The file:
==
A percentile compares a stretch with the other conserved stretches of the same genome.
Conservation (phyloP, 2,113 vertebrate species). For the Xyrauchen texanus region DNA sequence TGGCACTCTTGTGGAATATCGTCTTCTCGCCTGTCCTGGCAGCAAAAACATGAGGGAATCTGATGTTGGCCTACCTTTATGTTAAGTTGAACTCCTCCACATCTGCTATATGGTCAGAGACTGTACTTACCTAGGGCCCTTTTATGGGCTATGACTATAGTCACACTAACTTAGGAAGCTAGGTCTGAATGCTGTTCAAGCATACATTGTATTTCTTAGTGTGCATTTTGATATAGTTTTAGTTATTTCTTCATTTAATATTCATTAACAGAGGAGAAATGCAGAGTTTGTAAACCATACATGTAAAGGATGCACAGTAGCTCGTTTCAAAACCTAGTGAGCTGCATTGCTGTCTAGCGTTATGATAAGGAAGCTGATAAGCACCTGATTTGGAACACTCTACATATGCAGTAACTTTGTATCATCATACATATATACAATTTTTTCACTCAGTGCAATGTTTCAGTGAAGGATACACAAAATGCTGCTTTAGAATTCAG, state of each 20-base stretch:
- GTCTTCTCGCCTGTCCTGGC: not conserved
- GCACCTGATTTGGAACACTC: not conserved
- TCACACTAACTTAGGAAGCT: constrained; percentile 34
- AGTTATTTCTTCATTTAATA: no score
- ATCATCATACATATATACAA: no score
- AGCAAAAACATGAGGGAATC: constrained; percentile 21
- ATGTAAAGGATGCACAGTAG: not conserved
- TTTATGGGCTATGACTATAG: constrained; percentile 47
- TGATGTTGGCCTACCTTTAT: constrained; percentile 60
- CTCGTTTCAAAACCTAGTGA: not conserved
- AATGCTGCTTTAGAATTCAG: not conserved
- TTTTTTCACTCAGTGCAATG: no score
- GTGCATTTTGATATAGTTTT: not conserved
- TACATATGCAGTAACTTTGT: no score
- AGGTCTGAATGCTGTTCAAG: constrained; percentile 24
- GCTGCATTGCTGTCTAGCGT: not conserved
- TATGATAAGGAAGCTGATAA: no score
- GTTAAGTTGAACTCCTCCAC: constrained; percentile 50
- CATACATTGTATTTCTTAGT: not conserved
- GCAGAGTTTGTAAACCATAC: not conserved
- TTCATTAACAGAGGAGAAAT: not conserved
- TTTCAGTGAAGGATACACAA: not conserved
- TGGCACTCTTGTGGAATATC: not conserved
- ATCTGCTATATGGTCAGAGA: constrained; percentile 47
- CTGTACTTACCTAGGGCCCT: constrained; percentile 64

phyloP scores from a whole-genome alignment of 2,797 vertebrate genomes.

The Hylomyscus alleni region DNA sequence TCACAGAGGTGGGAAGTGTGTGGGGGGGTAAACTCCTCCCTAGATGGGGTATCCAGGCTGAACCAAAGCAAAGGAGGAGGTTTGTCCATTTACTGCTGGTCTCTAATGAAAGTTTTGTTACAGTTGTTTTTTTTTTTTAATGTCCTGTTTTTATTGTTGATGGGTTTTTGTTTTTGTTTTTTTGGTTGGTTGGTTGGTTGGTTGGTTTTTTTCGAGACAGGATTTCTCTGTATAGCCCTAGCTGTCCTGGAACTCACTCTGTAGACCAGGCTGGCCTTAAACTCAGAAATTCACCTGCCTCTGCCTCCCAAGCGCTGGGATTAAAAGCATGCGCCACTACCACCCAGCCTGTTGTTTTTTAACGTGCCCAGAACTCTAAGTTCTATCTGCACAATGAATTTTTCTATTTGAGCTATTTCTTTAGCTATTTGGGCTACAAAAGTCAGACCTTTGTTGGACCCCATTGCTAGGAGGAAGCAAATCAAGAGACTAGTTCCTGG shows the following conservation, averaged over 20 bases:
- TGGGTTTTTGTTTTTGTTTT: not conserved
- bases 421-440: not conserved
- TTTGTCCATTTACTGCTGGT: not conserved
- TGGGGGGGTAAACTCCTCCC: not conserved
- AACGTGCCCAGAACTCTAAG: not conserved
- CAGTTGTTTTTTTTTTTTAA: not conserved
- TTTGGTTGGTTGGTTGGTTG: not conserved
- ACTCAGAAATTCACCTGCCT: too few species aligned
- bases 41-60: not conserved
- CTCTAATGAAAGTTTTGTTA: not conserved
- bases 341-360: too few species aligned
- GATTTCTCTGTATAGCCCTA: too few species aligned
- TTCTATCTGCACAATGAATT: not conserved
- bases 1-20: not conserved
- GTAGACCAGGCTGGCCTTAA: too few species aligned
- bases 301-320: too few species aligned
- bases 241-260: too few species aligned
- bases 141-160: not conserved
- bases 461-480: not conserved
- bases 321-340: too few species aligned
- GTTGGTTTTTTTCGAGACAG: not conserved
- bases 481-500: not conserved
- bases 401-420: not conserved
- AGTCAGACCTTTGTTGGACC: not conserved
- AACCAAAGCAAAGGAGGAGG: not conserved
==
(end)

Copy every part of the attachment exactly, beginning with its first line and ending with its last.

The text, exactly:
A percentile compares a stretch with the other conserved stretches of the same genome.
Conservation (phyloP, 2,113 vertebrate species). For the Xyrauchen texanus region DNA sequence TGGCACTCTTGTGGAATATCGTCTTCTCGCCTGTCCTGGCAGCAAAAACATGAGGGAATCTGATGTTGGCCTACCTTTATGTTAAGTTGAACTCCTCCACATCTGCTATATGGTCAGAGACTGTACTTACCTAGGGCCCTTTTATGGGCTATGACTATAGTCACACTAACTTAGGAAGCTAGGTCTGAATGCTGTTCAAGCATACATTGTATTTCTTAGTGTGCATTTTGATATAGTTTTAGTTATTTCTTCATTTAATATTCATTAACAGAGGAGAAATGCAGAGTTTGTAAACCATACATGTAAAGGATGCACAGTAGCTCGTTTCAAAACCTAGTGAGCTGCATTGCTGTCTAGCGTTATGATAAGGAAGCTGATAAGCACCTGATTTGGAACACTCTACATATGCAGTAACTTTGTATCATCATACATATATACAATTTTTTCACTCAGTGCAATGTTTCAGTGAAGGATACACAAAATGCTGCTTTAGAATTCAG, state of each 20-base stretch:
- GTCTTCTCGCCTGTCCTGGC: not conserved
- GCACCTGATTTGGAACACTC: not conserved
- TCACACTAACTTAGGAAGCT: constrained; percentile 34
- AGTTATTTCTTCATTTAATA: no score
- ATCATCATACATATATACAA: no score
- AGCAAAAACATGAGGGAATC: constrained; percentile 21
- ATGTAAAGGATGCACAGTAG: not conserved
- TTTATGGGCTATGACTATAG: constrained; percentile 47
- TGATGTTGGCCTACCTTTAT: constrained; percentile 60
- CTCGTTTCAAAACCTAGTGA: not conserved
- AATGCTGCTTTAGAATTCAG: not conserved
- TTTTTTCACTCAGTGCAATG: no score
- GTGCATTTTGATATAGTTTT: not conserved
- TACATATGCAGTAACTTTGT: no score
- AGGTCTGAATGCTGTTCAAG: constrained; percentile 24
- GCTGCATTGCTGTCTAGCGT: not conserved
- TATGATAAGGAAGCTGATAA: no score
- GTTAAGTTGAACTCCTCCAC: constrained; percentile 50
- CATACATTGTATTTCTTAGT: not conserved
- GCAGAGTTTGTAAACCATAC: not conserved
- TTCATTAACAGAGGAGAAAT: not conserved
- TTTCAGTGAAGGATACACAA: not conserved
- TGGCACTCTTGTGGAATATC: not conserved
- ATCTGCTATATGGTCAGAGA: constrained; percentile 47
- CTGTACTTACCTAGGGCCCT: constrained; percentile 64

phyloP scores from a whole-genome alignment of 2,797 vertebrate genomes.

The Hylomyscus alleni region DNA sequence TCACAGAGGTGGGAAGTGTGTGGGGGGGTAAACTCCTCCCTAGATGGGGTATCCAGGCTGAACCAAAGCAAAGGAGGAGGTTTGTCCATTTACTGCTGGTCTCTAATGAAAGTTTTGTTACAGTTGTTTTTTTTTTTTAATGTCCTGTTTTTATTGTTGATGGGTTTTTGTTTTTGTTTTTTTGGTTGGTTGGTTGGTTGGTTGGTTTTTTTCGAGACAGGATTTCTCTGTATAGCCCTAGCTGTCCTGGAACTCACTCTGTAGACCAGGCTGGCCTTAAACTCAGAAATTCACCTGCCTCTGCCTCCCAAGCGCTGGGATTAAAAGCATGCGCCACTACCACCCAGCCTGTTGTTTTTTAACGTGCCCAGAACTCTAAGTTCTATCTGCACAATGAATTTTTCTATTTGAGCTATTTCTTTAGCTATTTGGGCTACAAAAGTCAGACCTTTGTTGGACCCCATTGCTAGGAGGAAGCAAATCAAGAGACTAGTTCCTGG shows the following conservation, averaged over 20 bases:
- TGGGTTTTTGTTTTTGTTTT: not conserved
- bases 421-440: not conserved
- TTTGTCCATTTACTGCTGGT: not conserved
- TGGGGGGGTAAACTCCTCCC: not conserved
- AACGTGCCCAGAACTCTAAG: not conserved
- CAGTTGTTTTTTTTTTTTAA: not conserved
- TTTGGTTGGTTGGTTGGTTG: not conserved
- ACTCAGAAATTCACCTGCCT: too few species aligned
- bases 41-60: not conserved
- CTCTAATGAAAGTTTTGTTA: not conserved
- bases 341-360: too few species aligned
- GATTTCTCTGTATAGCCCTA: too few species aligned
- TTCTATCTGCACAATGAATT: not conserved
- bases 1-20: not conserved
- GTAGACCAGGCTGGCCTTAA: too few species aligned
- bases 301-320: too few species aligned
- bases 241-260: too few species aligned
- bases 141-160: not conserved
- bases 461-480: not conserved
- bases 321-340: too few species aligned
- GTTGGTTTTTTTCGAGACAG: not conserved
- bases 481-500: not conserved
- bases 401-420: not conserved
- AGTCAGACCTTTGTTGGACC: not conserved
- AACCAAAGCAAAGGAGGAGG: not conserved